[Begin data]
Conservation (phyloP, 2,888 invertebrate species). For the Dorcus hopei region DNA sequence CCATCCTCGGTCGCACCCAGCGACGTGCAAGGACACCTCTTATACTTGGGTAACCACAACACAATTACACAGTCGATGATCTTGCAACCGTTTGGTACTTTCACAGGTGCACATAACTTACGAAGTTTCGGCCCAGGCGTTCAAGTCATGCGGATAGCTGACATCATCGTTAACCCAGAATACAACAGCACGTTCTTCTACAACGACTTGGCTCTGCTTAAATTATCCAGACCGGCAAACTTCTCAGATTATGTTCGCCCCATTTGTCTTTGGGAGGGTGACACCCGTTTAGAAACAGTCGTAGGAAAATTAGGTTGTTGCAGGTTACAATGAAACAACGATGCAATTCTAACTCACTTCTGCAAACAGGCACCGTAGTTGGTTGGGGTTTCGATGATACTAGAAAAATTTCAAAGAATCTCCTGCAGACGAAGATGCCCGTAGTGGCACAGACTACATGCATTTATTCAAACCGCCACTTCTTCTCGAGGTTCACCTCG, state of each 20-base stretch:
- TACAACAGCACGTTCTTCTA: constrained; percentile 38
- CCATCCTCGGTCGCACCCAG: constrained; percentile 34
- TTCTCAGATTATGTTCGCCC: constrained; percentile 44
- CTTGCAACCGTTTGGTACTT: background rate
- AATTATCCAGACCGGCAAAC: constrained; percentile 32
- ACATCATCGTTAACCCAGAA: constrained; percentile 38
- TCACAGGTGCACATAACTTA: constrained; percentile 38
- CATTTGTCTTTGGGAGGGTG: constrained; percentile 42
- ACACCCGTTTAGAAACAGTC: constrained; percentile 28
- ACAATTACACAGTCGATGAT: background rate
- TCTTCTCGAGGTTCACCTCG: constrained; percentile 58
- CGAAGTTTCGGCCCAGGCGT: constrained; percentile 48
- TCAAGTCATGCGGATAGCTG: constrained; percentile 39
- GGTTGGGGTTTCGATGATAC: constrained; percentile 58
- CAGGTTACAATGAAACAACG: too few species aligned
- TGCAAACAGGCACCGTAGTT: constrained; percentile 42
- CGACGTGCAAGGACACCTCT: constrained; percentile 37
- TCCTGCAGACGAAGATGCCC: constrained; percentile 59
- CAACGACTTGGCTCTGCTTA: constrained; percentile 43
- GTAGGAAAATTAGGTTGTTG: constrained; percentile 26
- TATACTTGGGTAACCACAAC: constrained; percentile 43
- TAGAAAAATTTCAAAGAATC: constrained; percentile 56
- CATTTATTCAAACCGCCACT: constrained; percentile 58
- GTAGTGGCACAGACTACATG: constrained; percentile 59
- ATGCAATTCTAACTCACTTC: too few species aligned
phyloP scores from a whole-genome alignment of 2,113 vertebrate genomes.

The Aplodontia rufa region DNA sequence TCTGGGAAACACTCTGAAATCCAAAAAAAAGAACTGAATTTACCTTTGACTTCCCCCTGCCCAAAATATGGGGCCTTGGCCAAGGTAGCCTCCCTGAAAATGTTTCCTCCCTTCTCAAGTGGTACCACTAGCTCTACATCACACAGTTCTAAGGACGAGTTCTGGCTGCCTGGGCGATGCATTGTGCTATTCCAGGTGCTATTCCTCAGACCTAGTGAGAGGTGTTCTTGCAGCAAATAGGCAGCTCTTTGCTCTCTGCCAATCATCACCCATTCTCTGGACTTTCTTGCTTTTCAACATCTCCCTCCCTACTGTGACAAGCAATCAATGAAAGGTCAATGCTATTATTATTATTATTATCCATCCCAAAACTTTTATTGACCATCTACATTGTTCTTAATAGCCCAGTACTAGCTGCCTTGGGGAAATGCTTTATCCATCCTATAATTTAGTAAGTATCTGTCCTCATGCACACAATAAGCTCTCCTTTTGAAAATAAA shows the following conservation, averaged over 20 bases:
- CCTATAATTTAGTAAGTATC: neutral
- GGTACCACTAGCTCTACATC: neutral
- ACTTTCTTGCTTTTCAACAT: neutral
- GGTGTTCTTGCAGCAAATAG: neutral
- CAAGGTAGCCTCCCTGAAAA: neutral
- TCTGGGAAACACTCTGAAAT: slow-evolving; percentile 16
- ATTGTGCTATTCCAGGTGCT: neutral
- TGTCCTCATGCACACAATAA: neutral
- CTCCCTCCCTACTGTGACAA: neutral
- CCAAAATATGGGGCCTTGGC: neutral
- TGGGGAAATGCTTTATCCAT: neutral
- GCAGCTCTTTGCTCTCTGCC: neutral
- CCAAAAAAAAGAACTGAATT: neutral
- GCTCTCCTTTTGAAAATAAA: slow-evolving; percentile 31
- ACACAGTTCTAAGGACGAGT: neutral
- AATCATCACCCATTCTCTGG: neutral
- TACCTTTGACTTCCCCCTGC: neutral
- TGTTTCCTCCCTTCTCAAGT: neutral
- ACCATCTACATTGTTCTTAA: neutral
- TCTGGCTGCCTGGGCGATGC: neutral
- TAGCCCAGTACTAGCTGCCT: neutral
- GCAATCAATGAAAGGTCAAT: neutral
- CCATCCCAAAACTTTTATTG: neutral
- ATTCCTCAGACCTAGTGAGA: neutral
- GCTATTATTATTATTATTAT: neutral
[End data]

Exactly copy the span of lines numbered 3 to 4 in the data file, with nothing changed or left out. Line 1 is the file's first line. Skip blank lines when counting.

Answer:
- CCATCCTCGGTCGCACCCAG: constrained; percentile 34
- TTCTCAGATTATGTTCGCCC: constrained; percentile 44